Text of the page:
2. They couldn't figure out whether to use sine, cosine, or tangent in a given situation.

Follow the link below to read more. 

Reference: http://untilnextstop.blogspot.com/2011/02/trick-for-teaching-basic-trig.html

Tags: Math
Hits: 110633

Mudd Math Fun Facts

Posted by Diego Fonstad
Diego Fonstad
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on Sunday, 10 June 2012
in Online Resources

Teachable Moment: Nice little collection of math facts curated by a Harvey Mudd math professor...

I developed Math Fun Facts in 1994 as a warm-up activity for the calculus courses I taught as a graduate student at Harvard. Calculus was the final math course that most of my students would take, and I worried that they would emerge from college with the mistaken notion that all of mathematics was "just more calculus". Most college students never see the interesting stuff that motivates mathematicians to study the subject.

So, I began to tell them "Fun Facts"---daily mathematical tidbits from all areas of mathematics (not just calculus), meant to arouse their curiosity and fascination with the subject. Fun Facts give students a glimpse that mathematics is full of interesting ideas, patterns, and new modes of thinking.

The student reaction to Fun Facts was highly positive. Once I started, I couldn't stop---students would clamor for them if I forgot to give one. They stopped me after class to discuss them, began to create their own, and were motivated to take other math courses because of the Fun Facts they learned.

I got the idea from something that one of my college professors (John Jones) did; he once wrote an interesting infinite series on the board and called it a "fun fact". I thought to myself: why not do something like this everyday and include brief fun facts from all areas of mathematics? I told myself that if I became a professor someday, I would try it...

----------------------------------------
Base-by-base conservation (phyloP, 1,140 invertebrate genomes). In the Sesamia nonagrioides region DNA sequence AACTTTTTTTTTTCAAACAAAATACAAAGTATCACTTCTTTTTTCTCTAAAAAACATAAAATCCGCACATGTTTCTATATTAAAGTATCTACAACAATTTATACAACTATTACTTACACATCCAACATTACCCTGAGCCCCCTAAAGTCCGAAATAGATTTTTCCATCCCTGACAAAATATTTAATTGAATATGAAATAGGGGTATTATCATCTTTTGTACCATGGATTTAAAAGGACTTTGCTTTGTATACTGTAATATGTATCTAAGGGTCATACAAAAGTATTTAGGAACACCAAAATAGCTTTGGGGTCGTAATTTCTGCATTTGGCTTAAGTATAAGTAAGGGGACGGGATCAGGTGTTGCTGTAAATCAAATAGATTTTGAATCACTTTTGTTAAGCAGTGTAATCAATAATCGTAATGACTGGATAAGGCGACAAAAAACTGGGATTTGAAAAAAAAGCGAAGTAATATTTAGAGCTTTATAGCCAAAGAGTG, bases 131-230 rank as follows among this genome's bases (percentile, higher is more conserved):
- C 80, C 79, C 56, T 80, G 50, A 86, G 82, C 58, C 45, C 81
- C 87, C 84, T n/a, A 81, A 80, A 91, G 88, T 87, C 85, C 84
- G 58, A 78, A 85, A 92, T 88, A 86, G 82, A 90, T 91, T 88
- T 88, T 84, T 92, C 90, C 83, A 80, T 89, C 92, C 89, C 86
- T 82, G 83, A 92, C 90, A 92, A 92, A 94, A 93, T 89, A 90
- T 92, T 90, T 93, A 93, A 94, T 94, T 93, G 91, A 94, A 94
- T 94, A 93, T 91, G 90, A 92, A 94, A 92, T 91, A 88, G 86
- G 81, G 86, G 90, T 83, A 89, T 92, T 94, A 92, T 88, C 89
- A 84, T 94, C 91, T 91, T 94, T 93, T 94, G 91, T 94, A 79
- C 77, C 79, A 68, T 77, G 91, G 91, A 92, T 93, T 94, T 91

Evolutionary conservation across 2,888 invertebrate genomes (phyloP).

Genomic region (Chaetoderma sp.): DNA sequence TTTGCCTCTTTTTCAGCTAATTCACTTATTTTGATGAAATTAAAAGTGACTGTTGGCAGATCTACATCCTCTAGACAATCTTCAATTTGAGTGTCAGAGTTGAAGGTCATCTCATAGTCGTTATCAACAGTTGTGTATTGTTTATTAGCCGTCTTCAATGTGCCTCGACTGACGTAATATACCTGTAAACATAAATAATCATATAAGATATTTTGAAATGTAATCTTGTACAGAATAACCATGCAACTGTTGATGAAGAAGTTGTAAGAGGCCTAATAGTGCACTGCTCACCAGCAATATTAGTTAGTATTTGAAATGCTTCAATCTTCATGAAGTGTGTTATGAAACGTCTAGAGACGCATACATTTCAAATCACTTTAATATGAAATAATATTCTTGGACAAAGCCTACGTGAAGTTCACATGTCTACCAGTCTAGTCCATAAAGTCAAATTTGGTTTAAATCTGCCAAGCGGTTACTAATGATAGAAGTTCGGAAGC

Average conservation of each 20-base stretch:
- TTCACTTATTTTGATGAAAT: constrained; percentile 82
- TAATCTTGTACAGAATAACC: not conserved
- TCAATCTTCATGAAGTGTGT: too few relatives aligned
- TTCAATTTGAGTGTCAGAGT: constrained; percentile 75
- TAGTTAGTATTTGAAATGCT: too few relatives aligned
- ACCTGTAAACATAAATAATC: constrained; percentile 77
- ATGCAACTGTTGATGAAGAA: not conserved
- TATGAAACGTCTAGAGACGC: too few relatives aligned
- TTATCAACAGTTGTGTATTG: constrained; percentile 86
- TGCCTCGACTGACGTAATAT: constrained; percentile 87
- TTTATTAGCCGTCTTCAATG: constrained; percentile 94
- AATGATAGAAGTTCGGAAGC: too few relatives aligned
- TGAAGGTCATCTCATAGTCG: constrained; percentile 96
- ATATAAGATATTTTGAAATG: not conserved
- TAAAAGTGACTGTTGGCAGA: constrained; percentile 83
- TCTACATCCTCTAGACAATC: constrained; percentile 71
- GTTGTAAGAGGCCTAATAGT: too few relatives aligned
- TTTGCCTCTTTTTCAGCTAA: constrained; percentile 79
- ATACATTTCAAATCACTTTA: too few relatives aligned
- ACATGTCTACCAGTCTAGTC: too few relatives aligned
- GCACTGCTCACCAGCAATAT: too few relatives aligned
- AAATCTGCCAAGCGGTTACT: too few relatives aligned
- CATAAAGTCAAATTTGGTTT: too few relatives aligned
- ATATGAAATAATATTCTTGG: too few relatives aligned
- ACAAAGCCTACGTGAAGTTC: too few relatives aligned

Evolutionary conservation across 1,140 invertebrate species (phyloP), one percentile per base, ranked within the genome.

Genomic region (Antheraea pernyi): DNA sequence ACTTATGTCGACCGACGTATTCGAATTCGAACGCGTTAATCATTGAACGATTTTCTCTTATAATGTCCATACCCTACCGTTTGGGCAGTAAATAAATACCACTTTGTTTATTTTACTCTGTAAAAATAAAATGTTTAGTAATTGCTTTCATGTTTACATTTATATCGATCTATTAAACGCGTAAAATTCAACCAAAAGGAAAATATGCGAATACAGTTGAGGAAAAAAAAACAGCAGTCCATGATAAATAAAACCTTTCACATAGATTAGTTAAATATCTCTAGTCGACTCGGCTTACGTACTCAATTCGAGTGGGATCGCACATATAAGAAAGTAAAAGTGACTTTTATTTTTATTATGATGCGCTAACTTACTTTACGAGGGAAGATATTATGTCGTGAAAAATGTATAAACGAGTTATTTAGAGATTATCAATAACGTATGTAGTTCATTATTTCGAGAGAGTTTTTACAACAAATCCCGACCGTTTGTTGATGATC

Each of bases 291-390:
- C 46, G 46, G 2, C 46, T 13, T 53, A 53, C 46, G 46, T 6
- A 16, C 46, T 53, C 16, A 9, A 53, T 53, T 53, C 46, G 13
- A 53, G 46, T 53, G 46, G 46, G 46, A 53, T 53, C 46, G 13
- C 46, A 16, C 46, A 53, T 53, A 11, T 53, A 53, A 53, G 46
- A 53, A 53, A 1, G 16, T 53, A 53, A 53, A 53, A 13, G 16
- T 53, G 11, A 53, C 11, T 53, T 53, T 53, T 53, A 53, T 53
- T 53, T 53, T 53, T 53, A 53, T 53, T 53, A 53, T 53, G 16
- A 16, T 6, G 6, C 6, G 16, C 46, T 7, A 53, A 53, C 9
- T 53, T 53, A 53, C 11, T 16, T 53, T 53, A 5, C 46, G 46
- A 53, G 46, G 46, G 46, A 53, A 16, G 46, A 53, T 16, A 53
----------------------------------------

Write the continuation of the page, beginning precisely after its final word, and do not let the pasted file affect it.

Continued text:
So here, on this site, is an archive of many of the Fun Facts that my colleagues and I have collected. I launched this site on July 20, 1999 so that others might use it as a resource and repository of ideas, and it continues to grow. I hope you enjoy this site... do feel free to visit often!

Reference: http://www.math.hmc.edu/funfacts/about.shtml

Tags: Math
Hits: 23174

Visualization of pi to 4,000,000 decimals

Posted by Diego Fonstad
Diego Fonstad
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on Sunday, 10 June 2012
in Images that speak for themselves

Teachable Moment: This is a beautiful and creative way of illustrating Pi.  

An average person can read out approximately 120 digits/min.  Keeping this pace it would take more than 158,000 years to recite the 10 trillion digits discovered this year and roughly 3 weeks to read out the 4 million digits visualized here.

Tags: Math
Hits: 18410

MIT +K12

Posted by Diego Fonstad
Diego Fonstad
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on Saturday, 09 June 2012
in Online Resources

Teachable Moment: Sometimes the best person to teach a challenging concept is someone who has recently learned it and wants to share their own excitment of the discovery. I can't wait to see this video library grow.

 

MIT has launched an initiative encouraging its students to produce short videos teaching basic concepts in science and engineering. The videos — aimed at younger students, in grades from kindergarten through high school — will be accessible through a dedicated MIT website and YouTube channel. A subset of the videos will also be available on Khan Academy, a popular not-for-profit educational site founded by an MIT alumnus.

References: http://k12videos.mit.edu/

Hits: 21685

Seven Equations that Rule Your World

Posted by Diego Fonstad
Diego Fonstad
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on Monday, 26 March 2012
in Videos worth watching

Equations that Rule your World logoTeachable Moment: This is a great synthesis of how a series of clearly important, yet seemingly disparate, equations have been used together to provide us modern conveniences.

Without equations, most of our technology would never have been invented. Of course, important inventions such as fire and the wheel came about without any mathematical knowledge. Yet without equations we would be stuck in a medieval world.

Hits: 23966